Ariel 1947 model 4G 997cc Square Four frame # XP 1573 engine # DK 738
Ariel unveiled the all new 500cc SQ 4 to the motorcycle world at the Olympia show in 1930. It was the brainchild of design genius Edward Turner and was powered by an OHC engine with 2 parallel crankshafts, mounted in a crankcase transversely across the frame. The two cranks were geared together in the center of the unit, so in effect there were two vertical twin engines running in opposite directions. The result was a silky, smooth power output with instant response to the throttle. In 1932 the capacity was increased to 600cc and in 1937 a new 4 appeared, this time of 997cc and with pushrods instead of the chain-driven overhead cam. This new model was labelled 4G. Roller conrod bearings were also dropped in favour of plain bearings and the coupling gears were moved from the center of the engine and placed in a case on the left side. Bore x stroke were 65 x 75 mm. Power output was about 36 HP, top rpm approx. 5800 and a single Solex carburettor was fitted. The engine proved to be extremely flexible: it would pull in top gear from 12 mph to more than 90 without any protest. In 1939 a new spring frame was added, and after WW2 new telescopic front forks. In the first years after the war the 4G was fitted with rigid rear end only. In 1948 a revised model, the Mk. I was brought out, in which the iron cylinder head and block were replaced by aluminium alloy and magneto ignition was replaced by coil. Also the “1000” on the timing cover was changed to “Square Four”.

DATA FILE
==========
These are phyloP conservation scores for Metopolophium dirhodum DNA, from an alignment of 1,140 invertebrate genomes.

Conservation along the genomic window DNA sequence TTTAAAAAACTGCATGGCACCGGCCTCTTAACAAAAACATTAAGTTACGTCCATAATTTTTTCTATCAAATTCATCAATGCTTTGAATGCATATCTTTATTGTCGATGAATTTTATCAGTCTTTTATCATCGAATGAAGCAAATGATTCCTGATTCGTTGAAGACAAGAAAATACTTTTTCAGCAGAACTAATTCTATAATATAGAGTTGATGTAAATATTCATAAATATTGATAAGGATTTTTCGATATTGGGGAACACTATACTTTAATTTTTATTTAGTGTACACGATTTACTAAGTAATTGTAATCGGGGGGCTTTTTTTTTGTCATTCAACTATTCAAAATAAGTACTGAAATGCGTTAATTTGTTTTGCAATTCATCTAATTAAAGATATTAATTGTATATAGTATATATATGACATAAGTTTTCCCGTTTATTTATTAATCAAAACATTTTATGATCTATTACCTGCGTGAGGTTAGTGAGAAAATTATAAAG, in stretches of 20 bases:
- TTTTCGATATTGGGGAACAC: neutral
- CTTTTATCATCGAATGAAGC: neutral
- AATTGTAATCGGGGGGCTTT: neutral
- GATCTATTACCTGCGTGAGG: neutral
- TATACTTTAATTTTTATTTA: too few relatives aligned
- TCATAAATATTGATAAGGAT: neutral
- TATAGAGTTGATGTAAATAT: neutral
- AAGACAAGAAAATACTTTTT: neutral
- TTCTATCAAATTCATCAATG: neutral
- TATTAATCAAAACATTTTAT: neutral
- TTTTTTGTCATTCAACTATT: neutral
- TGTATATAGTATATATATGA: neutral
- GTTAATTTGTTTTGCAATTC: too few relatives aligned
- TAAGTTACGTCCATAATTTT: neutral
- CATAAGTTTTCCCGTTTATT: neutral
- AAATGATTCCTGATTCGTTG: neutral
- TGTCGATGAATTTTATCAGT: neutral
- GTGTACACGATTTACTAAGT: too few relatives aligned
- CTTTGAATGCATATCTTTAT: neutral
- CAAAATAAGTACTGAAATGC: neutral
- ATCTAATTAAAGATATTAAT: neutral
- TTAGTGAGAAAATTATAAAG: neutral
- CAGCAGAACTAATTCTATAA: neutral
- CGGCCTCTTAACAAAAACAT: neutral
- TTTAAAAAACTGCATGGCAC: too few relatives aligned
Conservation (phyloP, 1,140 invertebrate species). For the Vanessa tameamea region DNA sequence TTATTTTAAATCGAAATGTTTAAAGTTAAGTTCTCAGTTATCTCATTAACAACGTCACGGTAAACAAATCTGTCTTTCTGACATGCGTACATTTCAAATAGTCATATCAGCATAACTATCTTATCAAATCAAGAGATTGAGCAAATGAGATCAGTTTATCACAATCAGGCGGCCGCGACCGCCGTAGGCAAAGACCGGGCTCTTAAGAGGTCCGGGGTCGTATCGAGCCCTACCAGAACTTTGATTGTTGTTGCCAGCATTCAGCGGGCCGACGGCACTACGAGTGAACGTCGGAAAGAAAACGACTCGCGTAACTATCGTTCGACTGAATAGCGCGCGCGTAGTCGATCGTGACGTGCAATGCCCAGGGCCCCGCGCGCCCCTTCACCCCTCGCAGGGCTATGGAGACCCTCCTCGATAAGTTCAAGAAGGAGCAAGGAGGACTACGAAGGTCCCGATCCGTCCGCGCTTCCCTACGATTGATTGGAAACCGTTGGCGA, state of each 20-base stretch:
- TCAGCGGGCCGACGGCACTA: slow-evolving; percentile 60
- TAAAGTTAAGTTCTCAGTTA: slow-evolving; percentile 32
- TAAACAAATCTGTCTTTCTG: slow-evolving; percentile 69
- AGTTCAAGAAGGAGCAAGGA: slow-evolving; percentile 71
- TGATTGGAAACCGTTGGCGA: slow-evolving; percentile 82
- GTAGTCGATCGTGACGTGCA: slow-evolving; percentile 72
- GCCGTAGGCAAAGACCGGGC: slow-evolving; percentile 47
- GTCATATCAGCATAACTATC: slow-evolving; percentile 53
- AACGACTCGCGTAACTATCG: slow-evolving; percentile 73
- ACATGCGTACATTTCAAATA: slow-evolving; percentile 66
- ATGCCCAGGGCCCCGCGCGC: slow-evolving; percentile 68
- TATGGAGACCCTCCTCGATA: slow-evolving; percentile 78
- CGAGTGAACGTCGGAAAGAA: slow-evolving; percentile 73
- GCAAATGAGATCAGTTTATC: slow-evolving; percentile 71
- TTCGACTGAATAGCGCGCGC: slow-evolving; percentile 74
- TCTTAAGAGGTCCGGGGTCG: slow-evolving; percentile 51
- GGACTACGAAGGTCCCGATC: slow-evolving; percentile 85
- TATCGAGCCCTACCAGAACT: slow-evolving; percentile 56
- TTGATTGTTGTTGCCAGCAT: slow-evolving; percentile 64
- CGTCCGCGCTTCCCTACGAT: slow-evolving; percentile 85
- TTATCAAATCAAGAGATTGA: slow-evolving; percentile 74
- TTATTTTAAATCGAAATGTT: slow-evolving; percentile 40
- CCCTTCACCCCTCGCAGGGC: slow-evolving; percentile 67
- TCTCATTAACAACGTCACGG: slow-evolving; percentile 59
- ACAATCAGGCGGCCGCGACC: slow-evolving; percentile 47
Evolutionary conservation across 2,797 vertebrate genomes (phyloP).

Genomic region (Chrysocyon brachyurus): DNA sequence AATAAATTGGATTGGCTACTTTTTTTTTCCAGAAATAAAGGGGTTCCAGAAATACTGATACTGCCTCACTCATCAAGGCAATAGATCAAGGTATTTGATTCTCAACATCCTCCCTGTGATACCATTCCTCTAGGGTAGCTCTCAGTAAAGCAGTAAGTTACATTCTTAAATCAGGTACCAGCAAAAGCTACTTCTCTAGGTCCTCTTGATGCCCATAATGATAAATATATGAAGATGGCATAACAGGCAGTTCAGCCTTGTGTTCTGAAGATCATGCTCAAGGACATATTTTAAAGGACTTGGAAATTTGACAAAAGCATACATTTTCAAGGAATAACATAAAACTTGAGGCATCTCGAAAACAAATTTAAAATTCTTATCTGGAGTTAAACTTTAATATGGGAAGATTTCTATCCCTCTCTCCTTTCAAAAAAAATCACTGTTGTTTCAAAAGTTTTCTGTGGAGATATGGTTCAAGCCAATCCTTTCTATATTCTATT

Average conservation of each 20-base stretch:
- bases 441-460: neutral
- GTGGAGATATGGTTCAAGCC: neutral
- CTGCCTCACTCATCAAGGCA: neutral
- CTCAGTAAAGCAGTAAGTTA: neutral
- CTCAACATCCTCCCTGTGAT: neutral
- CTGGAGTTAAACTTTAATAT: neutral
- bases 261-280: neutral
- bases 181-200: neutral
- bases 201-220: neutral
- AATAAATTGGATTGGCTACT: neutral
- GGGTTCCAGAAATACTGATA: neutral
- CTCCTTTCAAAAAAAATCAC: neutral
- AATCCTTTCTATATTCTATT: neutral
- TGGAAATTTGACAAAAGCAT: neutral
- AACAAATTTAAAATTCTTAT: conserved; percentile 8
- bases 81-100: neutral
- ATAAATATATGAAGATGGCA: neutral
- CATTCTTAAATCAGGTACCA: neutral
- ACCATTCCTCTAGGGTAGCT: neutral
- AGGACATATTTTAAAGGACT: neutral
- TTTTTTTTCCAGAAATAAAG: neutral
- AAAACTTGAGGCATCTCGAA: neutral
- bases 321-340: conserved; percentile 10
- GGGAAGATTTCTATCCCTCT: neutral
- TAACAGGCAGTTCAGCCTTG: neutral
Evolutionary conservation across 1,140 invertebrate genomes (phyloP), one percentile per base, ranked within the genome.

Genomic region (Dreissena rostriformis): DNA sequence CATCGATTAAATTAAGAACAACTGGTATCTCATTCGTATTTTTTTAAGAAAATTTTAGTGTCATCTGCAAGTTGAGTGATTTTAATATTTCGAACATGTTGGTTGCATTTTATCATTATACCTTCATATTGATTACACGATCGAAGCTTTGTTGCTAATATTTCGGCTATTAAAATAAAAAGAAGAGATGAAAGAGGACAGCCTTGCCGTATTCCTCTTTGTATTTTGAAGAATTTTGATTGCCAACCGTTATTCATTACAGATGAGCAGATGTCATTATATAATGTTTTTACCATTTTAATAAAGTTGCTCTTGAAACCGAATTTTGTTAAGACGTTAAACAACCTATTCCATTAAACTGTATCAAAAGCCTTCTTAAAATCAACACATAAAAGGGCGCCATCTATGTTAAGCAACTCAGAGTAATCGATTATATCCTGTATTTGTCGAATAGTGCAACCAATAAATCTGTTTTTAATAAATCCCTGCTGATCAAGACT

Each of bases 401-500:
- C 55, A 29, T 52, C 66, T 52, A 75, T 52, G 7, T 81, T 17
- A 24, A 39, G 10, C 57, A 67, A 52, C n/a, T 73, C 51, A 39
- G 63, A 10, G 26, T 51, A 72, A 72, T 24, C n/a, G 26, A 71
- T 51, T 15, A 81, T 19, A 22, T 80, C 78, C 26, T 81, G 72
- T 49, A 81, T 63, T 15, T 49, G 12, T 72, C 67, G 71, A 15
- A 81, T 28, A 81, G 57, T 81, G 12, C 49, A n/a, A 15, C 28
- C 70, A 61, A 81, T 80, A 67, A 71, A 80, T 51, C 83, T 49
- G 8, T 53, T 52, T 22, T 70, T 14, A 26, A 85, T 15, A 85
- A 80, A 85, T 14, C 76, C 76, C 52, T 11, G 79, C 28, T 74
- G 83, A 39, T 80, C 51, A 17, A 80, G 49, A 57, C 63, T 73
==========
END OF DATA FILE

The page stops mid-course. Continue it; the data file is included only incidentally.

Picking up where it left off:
This last year 4G is an older (unfinished) restoration that comes with comfortable Lycetts saddle, valanced front mudguard and tank top instrument panel with 140 km Smiths speedo, inspection lamp and “Ariel” 8-day clock. This impressive and luxurious machines is outfitted with a chromium petrol tank and practical prop stand.